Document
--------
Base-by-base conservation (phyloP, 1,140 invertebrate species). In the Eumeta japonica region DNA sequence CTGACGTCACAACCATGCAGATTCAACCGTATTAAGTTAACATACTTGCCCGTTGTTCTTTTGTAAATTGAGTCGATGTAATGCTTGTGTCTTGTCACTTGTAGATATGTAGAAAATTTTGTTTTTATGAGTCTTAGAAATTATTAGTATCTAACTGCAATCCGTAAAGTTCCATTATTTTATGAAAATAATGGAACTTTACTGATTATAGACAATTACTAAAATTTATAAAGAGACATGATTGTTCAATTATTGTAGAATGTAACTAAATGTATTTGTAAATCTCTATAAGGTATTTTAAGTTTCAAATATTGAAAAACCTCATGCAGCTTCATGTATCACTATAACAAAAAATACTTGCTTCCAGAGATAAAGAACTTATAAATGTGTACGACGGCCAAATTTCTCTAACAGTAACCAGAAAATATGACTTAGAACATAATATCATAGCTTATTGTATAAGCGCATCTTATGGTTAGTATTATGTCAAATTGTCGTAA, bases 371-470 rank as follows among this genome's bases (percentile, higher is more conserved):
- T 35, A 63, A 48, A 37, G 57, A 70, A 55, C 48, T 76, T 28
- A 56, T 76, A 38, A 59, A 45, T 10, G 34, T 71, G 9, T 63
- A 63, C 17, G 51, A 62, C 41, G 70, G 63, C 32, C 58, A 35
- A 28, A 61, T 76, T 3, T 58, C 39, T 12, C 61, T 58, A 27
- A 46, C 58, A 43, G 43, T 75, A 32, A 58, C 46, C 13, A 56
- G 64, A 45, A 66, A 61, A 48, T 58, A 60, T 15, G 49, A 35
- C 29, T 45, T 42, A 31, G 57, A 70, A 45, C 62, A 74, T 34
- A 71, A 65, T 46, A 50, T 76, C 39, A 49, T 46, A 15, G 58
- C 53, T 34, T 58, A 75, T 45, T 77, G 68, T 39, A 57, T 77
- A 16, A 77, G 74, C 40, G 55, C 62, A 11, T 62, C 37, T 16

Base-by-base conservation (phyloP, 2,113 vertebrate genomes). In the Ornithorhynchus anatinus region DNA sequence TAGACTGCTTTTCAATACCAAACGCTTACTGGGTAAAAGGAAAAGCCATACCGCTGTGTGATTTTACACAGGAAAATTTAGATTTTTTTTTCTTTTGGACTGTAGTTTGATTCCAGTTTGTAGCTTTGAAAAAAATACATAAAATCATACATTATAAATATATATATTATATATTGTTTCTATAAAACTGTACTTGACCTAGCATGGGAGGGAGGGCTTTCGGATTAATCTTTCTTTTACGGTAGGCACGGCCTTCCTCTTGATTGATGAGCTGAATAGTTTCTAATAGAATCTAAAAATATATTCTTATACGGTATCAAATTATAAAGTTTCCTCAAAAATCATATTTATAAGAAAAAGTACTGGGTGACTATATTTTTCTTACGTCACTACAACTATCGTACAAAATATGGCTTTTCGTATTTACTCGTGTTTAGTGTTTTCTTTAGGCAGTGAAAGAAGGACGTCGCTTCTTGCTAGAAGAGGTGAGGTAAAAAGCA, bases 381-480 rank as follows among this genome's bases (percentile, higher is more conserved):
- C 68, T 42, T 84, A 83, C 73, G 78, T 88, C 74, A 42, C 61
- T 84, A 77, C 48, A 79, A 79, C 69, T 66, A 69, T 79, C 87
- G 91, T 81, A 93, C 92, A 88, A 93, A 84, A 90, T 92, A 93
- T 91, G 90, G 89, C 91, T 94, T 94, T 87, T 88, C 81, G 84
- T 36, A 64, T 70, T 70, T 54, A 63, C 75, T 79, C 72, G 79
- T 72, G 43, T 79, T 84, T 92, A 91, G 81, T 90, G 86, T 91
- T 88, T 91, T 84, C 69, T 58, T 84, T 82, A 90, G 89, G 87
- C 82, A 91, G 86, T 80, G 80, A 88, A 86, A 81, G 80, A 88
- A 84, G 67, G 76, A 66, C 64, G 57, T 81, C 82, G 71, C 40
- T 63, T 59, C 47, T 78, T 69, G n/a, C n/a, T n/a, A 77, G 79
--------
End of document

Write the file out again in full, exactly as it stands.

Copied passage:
Base-by-base conservation (phyloP, 1,140 invertebrate species). In the Eumeta japonica region DNA sequence CTGACGTCACAACCATGCAGATTCAACCGTATTAAGTTAACATACTTGCCCGTTGTTCTTTTGTAAATTGAGTCGATGTAATGCTTGTGTCTTGTCACTTGTAGATATGTAGAAAATTTTGTTTTTATGAGTCTTAGAAATTATTAGTATCTAACTGCAATCCGTAAAGTTCCATTATTTTATGAAAATAATGGAACTTTACTGATTATAGACAATTACTAAAATTTATAAAGAGACATGATTGTTCAATTATTGTAGAATGTAACTAAATGTATTTGTAAATCTCTATAAGGTATTTTAAGTTTCAAATATTGAAAAACCTCATGCAGCTTCATGTATCACTATAACAAAAAATACTTGCTTCCAGAGATAAAGAACTTATAAATGTGTACGACGGCCAAATTTCTCTAACAGTAACCAGAAAATATGACTTAGAACATAATATCATAGCTTATTGTATAAGCGCATCTTATGGTTAGTATTATGTCAAATTGTCGTAA, bases 371-470 rank as follows among this genome's bases (percentile, higher is more conserved):
- T 35, A 63, A 48, A 37, G 57, A 70, A 55, C 48, T 76, T 28
- A 56, T 76, A 38, A 59, A 45, T 10, G 34, T 71, G 9, T 63
- A 63, C 17, G 51, A 62, C 41, G 70, G 63, C 32, C 58, A 35
- A 28, A 61, T 76, T 3, T 58, C 39, T 12, C 61, T 58, A 27
- A 46, C 58, A 43, G 43, T 75, A 32, A 58, C 46, C 13, A 56
- G 64, A 45, A 66, A 61, A 48, T 58, A 60, T 15, G 49, A 35
- C 29, T 45, T 42, A 31, G 57, A 70, A 45, C 62, A 74, T 34
- A 71, A 65, T 46, A 50, T 76, C 39, A 49, T 46, A 15, G 58
- C 53, T 34, T 58, A 75, T 45, T 77, G 68, T 39, A 57, T 77
- A 16, A 77, G 74, C 40, G 55, C 62, A 11, T 62, C 37, T 16

Base-by-base conservation (phyloP, 2,113 vertebrate genomes). In the Ornithorhynchus anatinus region DNA sequence TAGACTGCTTTTCAATACCAAACGCTTACTGGGTAAAAGGAAAAGCCATACCGCTGTGTGATTTTACACAGGAAAATTTAGATTTTTTTTTCTTTTGGACTGTAGTTTGATTCCAGTTTGTAGCTTTGAAAAAAATACATAAAATCATACATTATAAATATATATATTATATATTGTTTCTATAAAACTGTACTTGACCTAGCATGGGAGGGAGGGCTTTCGGATTAATCTTTCTTTTACGGTAGGCACGGCCTTCCTCTTGATTGATGAGCTGAATAGTTTCTAATAGAATCTAAAAATATATTCTTATACGGTATCAAATTATAAAGTTTCCTCAAAAATCATATTTATAAGAAAAAGTACTGGGTGACTATATTTTTCTTACGTCACTACAACTATCGTACAAAATATGGCTTTTCGTATTTACTCGTGTTTAGTGTTTTCTTTAGGCAGTGAAAGAAGGACGTCGCTTCTTGCTAGAAGAGGTGAGGTAAAAAGCA, bases 381-480 rank as follows among this genome's bases (percentile, higher is more conserved):
- C 68, T 42, T 84, A 83, C 73, G 78, T 88, C 74, A 42, C 61
- T 84, A 77, C 48, A 79, A 79, C 69, T 66, A 69, T 79, C 87
- G 91, T 81, A 93, C 92, A 88, A 93, A 84, A 90, T 92, A 93
- T 91, G 90, G 89, C 91, T 94, T 94, T 87, T 88, C 81, G 84
- T 36, A 64, T 70, T 70, T 54, A 63, C 75, T 79, C 72, G 79
- T 72, G 43, T 79, T 84, T 92, A 91, G 81, T 90, G 86, T 91
- T 88, T 91, T 84, C 69, T 58, T 84, T 82, A 90, G 89, G 87
- C 82, A 91, G 86, T 80, G 80, A 88, A 86, A 81, G 80, A 88
- A 84, G 67, G 76, A 66, C 64, G 57, T 81, C 82, G 71, C 40
- T 63, T 59, C 47, T 78, T 69, G n/a, C n/a, T n/a, A 77, G 79